Yesterday I wrote about Vamshidasa’s unusual treatment of his deities which might completely confuse neophyte devotees such as myself. I mean I might accept it as completely normal and treat standards we follow in our temples as superficial. There could be several arguments to prove that our worship is improper, one just needs to ask those who left ISKCON for Gaudiya Math and you’ll get an earful.
Equally, I might argue that we should be careful about embracing externally simple but loving relationships exhibited by Vamshidas, or even Sanatana Goswami for that matter. Perhaps it’s okay to realize Krishna’s greatness before focusing on His simplicity, otherwise we might just turn the deity worship into playing with dolls, I don’t know where to draw the line. Sanatana Goswami might have told his Deities to stop asking for salt and other tasty stuff but the the first thing They complained about was that they were pretty happy playing in the yard with little children and now they had to formally accept Sanatana Goswami’s service.
Who knows what Krishna really wants from us? Sometimes He likes simplicity but are we qualified to offer it to Him? Better stick to what Prabhupada showed us, for our own safety. Why should we worry about those of us who are on the the first name basis with Krishna already? I’m sure Krishna will arrange His preferred exchange of service with them, be it playmaking or puja offering, it’s not our concern.
Anyway, that stuff is only mildly controversial, it can be explained and argued away, today I want to talk about something that I have no explanations for whatsoever, and I mean some aspects of Vamshidasa’s personal behavior. First, I should say that all these allegations are apocryphal, they aren’t mentioned in Bhaktivikasa Swami’s book at all. I’m sure he heard them and, perhaps, heard a lot more than trickled on the internet pages but he decided to exclude them from his book altogether. I don’t know for what reason. Maybe it’s because they couldn’t be verified, maybe because he wanted to protect our doubtful minds, maybe because he didn’t know how to explain them himself.
Basically, the allegation is that Srila Vamshidasa Babaji regularly ate fish and smoked tobacco, or even some stronger stuff.
Regarding fish – does it come from the same source that told a story I mentioned yesterday? The story where Vamshidas got attracted by the smell of fish and couldn’t stand this display of weakness. That story is apocryphal itself, so now we have BVKS who dropped it form his book, we have anonymous source with this fish vendor story, and we have yet another anonymous source saying that Vamshidasa ate fish everyday.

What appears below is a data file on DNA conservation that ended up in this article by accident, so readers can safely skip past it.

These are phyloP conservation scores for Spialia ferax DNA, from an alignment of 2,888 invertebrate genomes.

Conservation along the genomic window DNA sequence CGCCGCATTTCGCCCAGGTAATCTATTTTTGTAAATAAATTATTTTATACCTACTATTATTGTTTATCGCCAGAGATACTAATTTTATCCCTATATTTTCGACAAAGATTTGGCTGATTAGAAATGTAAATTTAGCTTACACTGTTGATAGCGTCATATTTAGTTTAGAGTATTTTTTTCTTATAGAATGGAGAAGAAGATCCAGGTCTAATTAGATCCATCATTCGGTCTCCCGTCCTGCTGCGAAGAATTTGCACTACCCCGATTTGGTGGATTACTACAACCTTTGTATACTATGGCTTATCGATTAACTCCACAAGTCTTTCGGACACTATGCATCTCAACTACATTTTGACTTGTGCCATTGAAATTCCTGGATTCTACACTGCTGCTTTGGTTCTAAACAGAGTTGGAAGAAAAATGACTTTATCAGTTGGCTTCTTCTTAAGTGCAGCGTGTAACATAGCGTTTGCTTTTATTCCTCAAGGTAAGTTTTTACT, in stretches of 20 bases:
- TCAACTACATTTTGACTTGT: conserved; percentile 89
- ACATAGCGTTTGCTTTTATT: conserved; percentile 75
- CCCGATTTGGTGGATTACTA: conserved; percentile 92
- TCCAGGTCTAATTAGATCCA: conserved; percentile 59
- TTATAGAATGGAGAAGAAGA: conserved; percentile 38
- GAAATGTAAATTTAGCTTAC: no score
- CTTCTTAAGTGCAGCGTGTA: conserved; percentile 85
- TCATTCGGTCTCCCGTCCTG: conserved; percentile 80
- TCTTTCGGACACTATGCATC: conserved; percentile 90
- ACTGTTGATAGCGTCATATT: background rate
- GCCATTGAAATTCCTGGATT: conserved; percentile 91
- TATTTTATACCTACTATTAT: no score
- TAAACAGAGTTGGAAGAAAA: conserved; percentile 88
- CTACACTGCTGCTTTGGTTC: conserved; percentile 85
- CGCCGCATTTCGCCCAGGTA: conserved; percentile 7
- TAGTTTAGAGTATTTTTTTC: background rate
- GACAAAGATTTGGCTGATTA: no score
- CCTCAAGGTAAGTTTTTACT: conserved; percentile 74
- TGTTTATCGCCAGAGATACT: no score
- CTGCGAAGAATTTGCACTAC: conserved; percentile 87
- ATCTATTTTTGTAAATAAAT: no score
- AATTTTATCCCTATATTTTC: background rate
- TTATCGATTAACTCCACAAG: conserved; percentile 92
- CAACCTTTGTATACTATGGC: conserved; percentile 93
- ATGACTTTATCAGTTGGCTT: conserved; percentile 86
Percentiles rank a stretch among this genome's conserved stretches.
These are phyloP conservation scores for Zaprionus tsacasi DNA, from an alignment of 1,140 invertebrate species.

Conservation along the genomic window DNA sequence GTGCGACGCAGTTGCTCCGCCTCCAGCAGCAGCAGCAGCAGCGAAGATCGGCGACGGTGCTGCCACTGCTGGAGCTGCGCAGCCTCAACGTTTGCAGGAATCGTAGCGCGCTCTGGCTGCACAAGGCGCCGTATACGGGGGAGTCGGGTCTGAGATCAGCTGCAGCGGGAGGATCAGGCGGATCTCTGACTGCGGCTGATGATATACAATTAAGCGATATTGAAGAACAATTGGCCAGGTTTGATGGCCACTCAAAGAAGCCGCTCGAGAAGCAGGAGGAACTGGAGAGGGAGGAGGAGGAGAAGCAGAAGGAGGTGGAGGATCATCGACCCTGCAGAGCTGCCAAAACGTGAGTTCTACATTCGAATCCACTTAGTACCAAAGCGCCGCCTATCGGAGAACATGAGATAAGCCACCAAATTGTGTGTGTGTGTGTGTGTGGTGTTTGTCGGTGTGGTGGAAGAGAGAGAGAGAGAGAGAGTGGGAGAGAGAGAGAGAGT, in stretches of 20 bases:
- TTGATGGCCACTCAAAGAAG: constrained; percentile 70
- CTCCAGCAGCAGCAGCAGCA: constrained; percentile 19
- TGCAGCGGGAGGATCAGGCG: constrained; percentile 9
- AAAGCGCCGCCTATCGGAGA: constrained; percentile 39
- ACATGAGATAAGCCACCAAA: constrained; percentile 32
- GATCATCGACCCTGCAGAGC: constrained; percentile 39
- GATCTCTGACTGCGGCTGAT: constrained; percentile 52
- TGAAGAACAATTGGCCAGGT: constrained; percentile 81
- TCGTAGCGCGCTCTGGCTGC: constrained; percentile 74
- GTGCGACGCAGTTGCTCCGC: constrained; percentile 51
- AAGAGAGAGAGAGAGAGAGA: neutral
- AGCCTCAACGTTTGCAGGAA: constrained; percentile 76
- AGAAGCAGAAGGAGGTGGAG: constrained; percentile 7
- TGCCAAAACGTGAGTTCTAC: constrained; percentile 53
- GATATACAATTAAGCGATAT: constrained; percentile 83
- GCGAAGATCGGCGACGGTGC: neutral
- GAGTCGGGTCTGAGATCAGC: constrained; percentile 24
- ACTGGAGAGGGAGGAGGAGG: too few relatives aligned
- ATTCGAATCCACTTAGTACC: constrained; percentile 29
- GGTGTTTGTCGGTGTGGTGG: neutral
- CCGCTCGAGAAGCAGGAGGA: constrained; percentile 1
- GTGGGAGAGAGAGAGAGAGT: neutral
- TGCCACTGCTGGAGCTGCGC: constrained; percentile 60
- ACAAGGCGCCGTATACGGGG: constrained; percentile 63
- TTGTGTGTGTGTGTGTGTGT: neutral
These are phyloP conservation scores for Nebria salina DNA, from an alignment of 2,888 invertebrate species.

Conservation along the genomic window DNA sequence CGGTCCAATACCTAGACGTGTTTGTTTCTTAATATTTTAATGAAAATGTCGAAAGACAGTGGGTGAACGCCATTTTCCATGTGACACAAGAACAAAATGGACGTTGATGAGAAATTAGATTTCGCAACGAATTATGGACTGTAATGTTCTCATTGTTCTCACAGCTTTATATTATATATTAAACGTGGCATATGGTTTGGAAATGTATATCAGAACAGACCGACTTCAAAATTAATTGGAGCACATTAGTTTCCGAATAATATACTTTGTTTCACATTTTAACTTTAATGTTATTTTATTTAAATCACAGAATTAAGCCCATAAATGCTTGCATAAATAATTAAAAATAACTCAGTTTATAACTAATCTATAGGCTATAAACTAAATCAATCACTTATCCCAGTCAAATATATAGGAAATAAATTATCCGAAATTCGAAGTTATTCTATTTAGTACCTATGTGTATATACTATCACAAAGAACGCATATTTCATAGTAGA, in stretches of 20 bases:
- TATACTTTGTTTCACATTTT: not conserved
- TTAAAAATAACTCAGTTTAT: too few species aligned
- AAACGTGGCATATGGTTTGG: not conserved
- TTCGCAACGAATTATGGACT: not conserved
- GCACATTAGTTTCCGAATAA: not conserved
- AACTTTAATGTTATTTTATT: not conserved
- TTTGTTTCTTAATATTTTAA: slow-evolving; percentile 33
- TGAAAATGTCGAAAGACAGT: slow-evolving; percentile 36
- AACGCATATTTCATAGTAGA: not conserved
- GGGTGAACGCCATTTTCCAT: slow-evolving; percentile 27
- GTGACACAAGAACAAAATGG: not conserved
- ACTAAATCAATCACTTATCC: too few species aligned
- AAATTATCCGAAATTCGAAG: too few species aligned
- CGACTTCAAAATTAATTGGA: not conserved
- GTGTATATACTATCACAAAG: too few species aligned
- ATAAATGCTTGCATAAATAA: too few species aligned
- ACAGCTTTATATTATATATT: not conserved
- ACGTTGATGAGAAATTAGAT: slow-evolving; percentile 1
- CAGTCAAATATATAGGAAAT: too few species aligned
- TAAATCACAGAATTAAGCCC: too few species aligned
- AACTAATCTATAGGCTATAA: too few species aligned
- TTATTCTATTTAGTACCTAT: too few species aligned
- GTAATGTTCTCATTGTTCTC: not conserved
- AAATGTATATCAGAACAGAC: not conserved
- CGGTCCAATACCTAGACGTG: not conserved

At this point I should say that fish eating and smoking were the first things I heard of Vamshidas in my early days, it’s not something entirely new to me, but I’ve never ever seen any source behind that claim or given it much thought.
I will side with BVKS here – fish vendor and fish eating stories are mutually exclusive, fish vendor story sounds more plausible because it has lots of details but probably not enough to declare it as genuine. Better just skip it, it’s out there on the internet anyway, for those who really want to know.
There’s another argument against fish eating – Bhaktivikasa Swami’s source on Vamshidasa’s life was one Jatishekhara Das, assigned by Srila Bhaktisiddhanta Saraswati to look after Vamshidas during his travels. That Jatishekhara was also one of the sources for Gaudiya Math biographies and he had never seen Vamshidas eat any fish and he spent quite a lot of time being very close to the babaji.
My conclusion – it’s nonsense.
The smoking allegation is a bit more difficult to dismiss. I don’t remember BVKS ever saying anything like that but it appears twice in Gaudiya Math biographies. According to one version devotees used to buy a pretty strong “tobacco”, for the lack of better translation, and bring it from as far as Calcutta. Vamshidas would then set up a hookah, not a pipe, and he didn’t roll any joints either. So he smoked that hookah and called “Bhakata-vatsala-Hari” between draws. That was one of his favorite “mantras”, btw, he used to say it repeatedly, all day long. BVKS even says that Vamshidas made the last “i” very very long, as if he was crying. So the story goes that he would call out bhakata-vatsala-Hari and then the hookah would go “glug-glug-glug”.
In another account it is said that he would smoke his hookah but he would offer it first, from a distance, to Radha-Krishna, but not to the boys – Gadadhara and Gaura-Nitai, or whatever was the actual combination.